Take also on consideration that regarding sailing territorial Spanish waters they only accept the second grade, Yacht Navigator and exclude the first grade, Yachtman. That was what I had already refereed regarding Spanish authorities not accepting basic courses for skipping a yacht. They don't accept also the most basic RYA courses for UK sailors (but accept ICC and that does not make sense).

http://www.boe.es/boe/dias/2014/10/1...2014-10344.pdf de Yachtman).
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Old 11-04-2015, 07:26   #382
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Re: Do you think recreational boats should be licensed?

As someone, Captain Polux, who claims to know everything there is to know about the need for licences in European waters and seemingly sails there or has done, may I please ask what licences you personally actually hold that allow you to sail in Portugal, spain,Italy and Croatia? What country is your boat registered in and under what flag? I am thinking there must be some place I never knew about that holds the answer to all cruiser's dreams, Is there?

I asked this once before but somehow missed your answer.
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Old 11-04-2015, 08:16   #383
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Re: Do you think recreational boats should be licensed?

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Take also on consideration that regarding sailing territorial Spanish waters they only accept the second grade, Yacht Navigator and exclude the first grade, Yachtman.
I would suggest that in the real world, the requirement for some piece of paper by a guy in a uniform in Spain has much more to do with how bad a mood his wife was in over breakfast than any unlikely knowledge he might have of the actual rules.
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Old 11-04-2015, 08:50   #384
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Re: Do you think recreational boats should be licensed?

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Originally Posted by Robin3 View Post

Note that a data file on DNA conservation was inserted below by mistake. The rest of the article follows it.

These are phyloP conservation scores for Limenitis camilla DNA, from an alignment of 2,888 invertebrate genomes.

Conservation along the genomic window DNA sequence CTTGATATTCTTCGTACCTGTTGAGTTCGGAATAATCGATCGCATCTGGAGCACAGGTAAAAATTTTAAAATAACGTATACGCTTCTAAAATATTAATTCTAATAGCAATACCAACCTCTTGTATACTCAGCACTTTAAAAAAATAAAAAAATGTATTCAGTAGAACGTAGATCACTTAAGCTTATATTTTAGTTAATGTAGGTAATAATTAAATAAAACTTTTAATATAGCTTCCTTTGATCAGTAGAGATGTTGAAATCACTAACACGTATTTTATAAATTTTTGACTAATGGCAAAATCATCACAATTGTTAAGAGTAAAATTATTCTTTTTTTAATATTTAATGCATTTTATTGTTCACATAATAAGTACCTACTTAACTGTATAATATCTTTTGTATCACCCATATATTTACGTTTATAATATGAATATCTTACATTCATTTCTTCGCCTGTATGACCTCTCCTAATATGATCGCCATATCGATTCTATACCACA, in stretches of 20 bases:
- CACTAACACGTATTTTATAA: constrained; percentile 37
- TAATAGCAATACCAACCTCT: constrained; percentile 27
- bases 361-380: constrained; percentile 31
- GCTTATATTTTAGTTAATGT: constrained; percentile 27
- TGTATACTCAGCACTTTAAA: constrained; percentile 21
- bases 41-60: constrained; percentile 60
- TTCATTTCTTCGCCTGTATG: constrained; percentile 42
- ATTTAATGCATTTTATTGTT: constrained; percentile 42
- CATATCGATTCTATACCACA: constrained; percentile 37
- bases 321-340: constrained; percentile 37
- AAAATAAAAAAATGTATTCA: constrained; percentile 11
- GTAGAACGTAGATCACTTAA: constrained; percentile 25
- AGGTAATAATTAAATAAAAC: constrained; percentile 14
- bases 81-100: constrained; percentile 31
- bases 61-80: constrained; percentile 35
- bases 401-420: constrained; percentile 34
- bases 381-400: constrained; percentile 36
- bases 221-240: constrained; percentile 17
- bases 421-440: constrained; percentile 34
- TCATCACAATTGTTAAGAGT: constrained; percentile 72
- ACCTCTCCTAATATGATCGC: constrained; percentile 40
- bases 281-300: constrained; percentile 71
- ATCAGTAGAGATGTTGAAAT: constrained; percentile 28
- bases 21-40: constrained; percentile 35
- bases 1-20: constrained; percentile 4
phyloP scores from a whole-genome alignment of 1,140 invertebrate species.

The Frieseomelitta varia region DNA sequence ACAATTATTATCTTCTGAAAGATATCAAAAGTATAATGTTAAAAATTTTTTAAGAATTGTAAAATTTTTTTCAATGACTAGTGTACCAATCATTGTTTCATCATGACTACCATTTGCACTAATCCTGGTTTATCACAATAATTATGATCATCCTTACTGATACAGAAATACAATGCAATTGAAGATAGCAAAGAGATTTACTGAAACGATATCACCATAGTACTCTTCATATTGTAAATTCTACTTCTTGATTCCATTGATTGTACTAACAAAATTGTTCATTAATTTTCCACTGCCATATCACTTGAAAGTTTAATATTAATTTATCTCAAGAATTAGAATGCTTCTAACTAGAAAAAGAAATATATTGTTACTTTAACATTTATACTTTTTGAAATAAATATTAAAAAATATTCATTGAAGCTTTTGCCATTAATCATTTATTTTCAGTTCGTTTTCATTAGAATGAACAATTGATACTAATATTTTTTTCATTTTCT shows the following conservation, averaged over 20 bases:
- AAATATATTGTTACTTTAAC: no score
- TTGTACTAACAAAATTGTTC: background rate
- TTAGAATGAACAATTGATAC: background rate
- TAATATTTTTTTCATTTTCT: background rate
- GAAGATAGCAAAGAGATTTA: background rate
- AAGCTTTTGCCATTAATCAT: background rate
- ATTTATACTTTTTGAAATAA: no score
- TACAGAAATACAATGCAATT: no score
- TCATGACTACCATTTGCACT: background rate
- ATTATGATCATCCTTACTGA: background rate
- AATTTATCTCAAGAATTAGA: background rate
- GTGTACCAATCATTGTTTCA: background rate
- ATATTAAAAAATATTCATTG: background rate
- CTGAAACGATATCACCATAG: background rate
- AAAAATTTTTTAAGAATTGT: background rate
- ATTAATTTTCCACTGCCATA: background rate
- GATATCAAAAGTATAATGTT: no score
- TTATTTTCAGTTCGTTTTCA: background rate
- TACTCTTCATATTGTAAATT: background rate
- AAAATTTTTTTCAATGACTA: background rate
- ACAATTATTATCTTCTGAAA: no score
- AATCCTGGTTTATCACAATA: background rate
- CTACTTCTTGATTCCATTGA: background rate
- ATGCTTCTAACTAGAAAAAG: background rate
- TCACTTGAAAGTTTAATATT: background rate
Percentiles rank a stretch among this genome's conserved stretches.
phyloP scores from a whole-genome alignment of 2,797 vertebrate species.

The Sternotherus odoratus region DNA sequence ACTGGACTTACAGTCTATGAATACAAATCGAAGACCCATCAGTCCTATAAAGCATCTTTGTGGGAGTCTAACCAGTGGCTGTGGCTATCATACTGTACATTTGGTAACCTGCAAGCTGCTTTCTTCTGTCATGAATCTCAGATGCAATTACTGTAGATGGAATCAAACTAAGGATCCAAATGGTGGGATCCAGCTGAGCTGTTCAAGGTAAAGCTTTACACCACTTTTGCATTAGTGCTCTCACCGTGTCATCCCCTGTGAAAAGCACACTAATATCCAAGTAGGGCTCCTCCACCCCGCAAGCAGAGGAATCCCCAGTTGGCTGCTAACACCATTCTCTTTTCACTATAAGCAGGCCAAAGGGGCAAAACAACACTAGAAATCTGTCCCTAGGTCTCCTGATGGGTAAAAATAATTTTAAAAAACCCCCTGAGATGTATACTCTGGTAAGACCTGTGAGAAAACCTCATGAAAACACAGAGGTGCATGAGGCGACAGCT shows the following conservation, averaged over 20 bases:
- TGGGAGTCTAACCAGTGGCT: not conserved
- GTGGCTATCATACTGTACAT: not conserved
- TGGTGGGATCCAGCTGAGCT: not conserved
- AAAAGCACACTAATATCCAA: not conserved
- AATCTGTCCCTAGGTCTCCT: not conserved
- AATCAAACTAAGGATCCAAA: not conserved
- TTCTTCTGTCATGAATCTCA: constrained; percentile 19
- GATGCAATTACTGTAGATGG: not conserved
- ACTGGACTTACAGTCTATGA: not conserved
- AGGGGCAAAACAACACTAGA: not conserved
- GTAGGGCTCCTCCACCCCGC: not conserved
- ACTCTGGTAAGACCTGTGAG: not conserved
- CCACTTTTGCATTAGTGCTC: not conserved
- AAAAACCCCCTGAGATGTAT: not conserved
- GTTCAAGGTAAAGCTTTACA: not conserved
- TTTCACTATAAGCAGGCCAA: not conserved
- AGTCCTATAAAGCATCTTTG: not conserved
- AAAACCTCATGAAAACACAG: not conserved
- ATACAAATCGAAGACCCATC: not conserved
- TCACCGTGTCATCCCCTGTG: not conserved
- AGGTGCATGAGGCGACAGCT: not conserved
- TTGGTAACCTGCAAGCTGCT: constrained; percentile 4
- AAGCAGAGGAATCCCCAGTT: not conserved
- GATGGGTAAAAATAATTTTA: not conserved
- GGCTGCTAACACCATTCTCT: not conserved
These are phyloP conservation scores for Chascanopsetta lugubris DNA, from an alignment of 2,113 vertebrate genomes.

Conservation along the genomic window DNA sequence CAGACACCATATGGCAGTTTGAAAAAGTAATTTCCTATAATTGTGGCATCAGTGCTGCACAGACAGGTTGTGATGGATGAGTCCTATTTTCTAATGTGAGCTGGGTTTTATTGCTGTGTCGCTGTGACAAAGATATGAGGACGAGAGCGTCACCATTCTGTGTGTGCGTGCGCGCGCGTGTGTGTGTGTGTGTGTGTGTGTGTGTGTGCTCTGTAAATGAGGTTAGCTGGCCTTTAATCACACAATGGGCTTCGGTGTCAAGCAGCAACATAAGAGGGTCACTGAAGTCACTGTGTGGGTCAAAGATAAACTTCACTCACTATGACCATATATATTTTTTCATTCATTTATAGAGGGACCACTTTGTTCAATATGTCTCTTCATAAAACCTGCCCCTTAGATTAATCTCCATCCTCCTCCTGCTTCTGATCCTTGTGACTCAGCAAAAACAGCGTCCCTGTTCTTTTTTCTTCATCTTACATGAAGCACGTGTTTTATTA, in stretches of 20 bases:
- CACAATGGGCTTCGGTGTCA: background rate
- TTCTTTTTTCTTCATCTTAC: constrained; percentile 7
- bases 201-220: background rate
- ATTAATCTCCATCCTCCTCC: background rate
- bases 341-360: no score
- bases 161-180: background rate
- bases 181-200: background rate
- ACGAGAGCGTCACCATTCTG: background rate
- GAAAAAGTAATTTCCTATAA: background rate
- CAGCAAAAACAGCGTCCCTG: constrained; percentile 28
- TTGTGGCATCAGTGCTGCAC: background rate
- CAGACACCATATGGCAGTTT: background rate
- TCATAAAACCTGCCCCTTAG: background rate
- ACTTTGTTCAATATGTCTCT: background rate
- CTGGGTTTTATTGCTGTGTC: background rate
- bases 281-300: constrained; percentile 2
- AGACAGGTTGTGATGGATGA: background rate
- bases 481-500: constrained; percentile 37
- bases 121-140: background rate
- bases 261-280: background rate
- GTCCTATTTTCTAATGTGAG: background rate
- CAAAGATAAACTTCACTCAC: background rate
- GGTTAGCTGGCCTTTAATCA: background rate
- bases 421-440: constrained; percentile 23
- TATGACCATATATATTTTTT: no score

As someone, Captain Polux, who claims to know everything there is to know about the need for licences in European waters and seemingly sails there or has done, may I please ask what licences you personally actually hold that allow you to sail in Portugal, spain,Italy and Croatia? What country is your boat registered in and under what flag?

I asked this once before but somehow missed your answer.
Actually we only use the term Captain for the Navy and Merchant ships. Regarding fishing and recreational crafts other titles are used. Regarding recreational the title is Patrão.

I do not claim anything, much less to know all about European recreational licences. There are about 50 European countries and I do know about some. For what I do not know I can research internet, having the advantage of being able to read several European languages.

The licence I have is the last grade Portuguese recreational licence, Patrão de Alto Mar that is recognized on most countries and allows me to sail without limitations any size or type of recreational boat. The Portuguese sailing grades are very similar to the Spanish ones as well as the needed knowledge for each one.

My boat has an Italian flag.

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Originally Posted by Robin3 View Post
I am thinking there must be some place I never knew about that holds the answer to all cruiser's dreams, Is there?
I don't understand what you mean with this statement. I don't sail on Portuguese waters (that I know very well) for some years, having been on the last decade mostly exploring the Med that I do now relativelly well.